CIA to pull officer from NYPD after internal probe
WASHINGTON — A CIA operative's unusual assignment inside the New York Police Department is being cut short after an internal investigation that criticized how the agency established its unprecedented collaboration with city police, The Associated Press has learned.
In its investigation, the CIA's inspector general faulted the agency for sending an officer to New York with little oversight after the Sept. 11, 2001, terrorist attacks and then leaving him there too long, according to officials who have read or been briefed on the inquiry. They spoke only on condition of anonymity because they weren't authorized to discuss the investigation. The CIA said last month that the inspector general cleared the agency of any wrongdoing.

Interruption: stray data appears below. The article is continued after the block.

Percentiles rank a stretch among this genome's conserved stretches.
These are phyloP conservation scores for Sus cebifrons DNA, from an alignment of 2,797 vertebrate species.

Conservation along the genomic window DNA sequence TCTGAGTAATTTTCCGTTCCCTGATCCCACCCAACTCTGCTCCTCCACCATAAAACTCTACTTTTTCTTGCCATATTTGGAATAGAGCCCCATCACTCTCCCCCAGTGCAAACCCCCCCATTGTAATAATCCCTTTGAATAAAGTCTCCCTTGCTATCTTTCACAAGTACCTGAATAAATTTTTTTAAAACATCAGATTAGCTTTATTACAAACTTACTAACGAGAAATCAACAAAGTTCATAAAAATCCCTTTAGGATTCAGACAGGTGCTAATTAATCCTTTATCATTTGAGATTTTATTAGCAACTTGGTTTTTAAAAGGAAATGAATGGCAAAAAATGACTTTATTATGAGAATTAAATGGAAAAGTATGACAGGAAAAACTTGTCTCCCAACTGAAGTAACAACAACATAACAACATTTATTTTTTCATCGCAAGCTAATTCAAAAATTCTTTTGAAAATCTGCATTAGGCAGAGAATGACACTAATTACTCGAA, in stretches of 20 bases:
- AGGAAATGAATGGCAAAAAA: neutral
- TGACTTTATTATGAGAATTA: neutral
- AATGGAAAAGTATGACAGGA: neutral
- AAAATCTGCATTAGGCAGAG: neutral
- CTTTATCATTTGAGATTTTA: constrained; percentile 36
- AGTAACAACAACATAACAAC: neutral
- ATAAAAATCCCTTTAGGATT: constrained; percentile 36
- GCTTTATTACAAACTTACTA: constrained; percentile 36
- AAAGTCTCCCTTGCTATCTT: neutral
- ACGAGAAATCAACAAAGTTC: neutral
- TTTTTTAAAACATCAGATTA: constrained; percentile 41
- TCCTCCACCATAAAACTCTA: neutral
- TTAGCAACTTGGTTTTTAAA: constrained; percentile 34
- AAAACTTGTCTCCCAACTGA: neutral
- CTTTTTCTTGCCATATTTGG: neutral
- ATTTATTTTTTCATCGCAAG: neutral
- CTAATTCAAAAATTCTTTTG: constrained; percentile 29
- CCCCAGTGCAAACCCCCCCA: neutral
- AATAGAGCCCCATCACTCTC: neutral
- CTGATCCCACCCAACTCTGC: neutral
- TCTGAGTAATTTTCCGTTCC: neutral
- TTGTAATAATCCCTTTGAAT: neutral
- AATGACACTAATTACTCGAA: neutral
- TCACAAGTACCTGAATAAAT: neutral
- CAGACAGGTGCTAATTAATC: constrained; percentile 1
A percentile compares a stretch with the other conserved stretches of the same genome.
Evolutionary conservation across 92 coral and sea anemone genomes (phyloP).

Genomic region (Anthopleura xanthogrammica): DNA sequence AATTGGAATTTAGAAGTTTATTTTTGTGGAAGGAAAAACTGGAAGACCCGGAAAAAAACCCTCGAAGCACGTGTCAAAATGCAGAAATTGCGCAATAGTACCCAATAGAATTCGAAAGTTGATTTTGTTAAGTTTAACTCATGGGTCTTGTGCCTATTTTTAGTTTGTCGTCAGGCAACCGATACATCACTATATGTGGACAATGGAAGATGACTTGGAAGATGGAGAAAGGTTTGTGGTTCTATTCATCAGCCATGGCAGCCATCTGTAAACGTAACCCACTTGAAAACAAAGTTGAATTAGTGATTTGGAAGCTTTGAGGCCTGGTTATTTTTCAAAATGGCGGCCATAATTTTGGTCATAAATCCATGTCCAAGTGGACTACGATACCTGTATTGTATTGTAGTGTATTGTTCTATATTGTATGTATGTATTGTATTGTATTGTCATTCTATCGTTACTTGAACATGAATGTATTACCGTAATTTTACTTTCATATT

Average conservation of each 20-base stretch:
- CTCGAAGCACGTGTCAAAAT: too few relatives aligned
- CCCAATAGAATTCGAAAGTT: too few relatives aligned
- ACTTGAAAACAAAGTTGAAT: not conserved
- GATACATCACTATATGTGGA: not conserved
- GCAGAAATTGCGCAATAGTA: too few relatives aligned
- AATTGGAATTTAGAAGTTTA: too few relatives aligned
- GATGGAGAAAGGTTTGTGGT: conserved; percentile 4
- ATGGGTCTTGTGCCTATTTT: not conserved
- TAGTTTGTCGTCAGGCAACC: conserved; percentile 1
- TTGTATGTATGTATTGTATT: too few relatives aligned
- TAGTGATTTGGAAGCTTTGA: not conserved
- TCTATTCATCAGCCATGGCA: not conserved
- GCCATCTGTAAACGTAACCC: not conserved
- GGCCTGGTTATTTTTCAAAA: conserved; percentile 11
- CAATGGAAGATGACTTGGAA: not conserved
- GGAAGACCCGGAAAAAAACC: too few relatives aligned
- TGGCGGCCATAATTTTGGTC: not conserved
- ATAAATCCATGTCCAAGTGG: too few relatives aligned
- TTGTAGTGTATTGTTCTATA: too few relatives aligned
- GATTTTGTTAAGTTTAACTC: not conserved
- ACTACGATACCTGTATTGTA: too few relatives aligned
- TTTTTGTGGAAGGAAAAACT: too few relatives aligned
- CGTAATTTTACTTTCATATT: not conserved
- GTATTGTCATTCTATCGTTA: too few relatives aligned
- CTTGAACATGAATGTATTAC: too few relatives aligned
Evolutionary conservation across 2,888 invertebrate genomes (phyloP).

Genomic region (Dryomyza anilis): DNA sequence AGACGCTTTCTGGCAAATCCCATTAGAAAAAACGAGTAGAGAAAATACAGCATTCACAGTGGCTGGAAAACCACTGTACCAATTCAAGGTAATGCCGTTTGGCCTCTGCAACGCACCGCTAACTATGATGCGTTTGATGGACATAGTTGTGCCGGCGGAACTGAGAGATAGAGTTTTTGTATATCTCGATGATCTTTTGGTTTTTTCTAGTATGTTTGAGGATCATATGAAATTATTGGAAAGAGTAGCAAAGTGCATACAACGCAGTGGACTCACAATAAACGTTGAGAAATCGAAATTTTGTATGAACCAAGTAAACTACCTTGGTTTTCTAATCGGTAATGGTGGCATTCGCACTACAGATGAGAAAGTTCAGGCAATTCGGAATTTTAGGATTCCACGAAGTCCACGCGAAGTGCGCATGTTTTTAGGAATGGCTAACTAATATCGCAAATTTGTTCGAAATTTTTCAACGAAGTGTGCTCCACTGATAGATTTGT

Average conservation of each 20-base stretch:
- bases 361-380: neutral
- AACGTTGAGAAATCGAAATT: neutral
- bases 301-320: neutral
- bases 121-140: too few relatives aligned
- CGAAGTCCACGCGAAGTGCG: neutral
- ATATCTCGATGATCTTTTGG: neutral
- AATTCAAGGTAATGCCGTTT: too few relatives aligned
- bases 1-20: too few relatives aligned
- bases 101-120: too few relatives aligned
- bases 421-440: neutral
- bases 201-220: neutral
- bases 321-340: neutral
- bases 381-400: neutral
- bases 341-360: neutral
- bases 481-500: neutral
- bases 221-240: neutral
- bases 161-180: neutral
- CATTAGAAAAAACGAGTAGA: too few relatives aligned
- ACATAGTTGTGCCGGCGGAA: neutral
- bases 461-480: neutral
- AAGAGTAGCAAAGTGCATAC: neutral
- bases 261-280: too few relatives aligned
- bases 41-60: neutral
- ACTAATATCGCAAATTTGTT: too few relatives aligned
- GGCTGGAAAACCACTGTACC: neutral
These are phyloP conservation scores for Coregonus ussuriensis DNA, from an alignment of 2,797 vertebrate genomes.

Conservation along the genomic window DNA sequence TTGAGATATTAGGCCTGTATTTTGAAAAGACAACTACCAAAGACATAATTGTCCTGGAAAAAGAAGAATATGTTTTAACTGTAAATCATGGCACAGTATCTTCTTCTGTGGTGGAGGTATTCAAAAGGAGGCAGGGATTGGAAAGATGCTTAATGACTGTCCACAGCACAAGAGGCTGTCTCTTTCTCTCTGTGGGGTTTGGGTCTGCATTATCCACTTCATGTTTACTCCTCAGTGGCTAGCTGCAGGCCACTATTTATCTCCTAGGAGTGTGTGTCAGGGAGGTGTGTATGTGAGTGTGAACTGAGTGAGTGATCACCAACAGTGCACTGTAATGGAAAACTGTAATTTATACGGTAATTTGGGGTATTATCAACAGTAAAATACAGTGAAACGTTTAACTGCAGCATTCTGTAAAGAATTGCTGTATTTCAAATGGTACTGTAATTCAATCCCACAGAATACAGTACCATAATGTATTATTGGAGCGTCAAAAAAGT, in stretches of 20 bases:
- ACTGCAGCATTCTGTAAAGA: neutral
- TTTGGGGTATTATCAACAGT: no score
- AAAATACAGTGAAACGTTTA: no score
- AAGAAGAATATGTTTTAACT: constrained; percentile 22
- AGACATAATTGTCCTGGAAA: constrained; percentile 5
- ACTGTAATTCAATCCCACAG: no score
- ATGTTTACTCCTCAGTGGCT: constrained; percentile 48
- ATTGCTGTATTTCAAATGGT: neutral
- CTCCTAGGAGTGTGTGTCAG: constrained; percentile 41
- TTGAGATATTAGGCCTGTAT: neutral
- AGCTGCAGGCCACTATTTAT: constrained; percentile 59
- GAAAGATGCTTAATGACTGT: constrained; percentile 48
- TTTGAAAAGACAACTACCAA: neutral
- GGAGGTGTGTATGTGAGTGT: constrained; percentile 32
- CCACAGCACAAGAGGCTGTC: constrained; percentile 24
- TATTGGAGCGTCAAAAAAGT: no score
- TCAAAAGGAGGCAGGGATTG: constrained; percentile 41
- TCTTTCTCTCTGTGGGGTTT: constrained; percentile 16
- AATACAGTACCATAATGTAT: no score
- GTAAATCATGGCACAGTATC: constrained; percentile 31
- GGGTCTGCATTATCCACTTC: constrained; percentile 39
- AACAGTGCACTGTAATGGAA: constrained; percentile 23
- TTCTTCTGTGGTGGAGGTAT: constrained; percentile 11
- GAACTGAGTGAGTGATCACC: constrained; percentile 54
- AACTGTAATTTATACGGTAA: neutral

The inspector general opened its investigation after a series of AP articles that revealed how the NYPD, working in close collaboration with the CIA, set up spying operations that put Muslim communities under scrutiny. Plainclothes officers known as "rakers" eavesdropped in businesses, and Muslims not suspected of any wrongdoing were put in intelligence databases.
The CIA officer cited by the inspector general for operating without sufficient supervision, Lawrence Sanchez, was the architect of spying programs that helped make the NYPD one of the nation's most aggressive domestic intelligence agencies. The programs have drawn criticism from Muslims as well as New York and Washington lawmakers...[Full Article]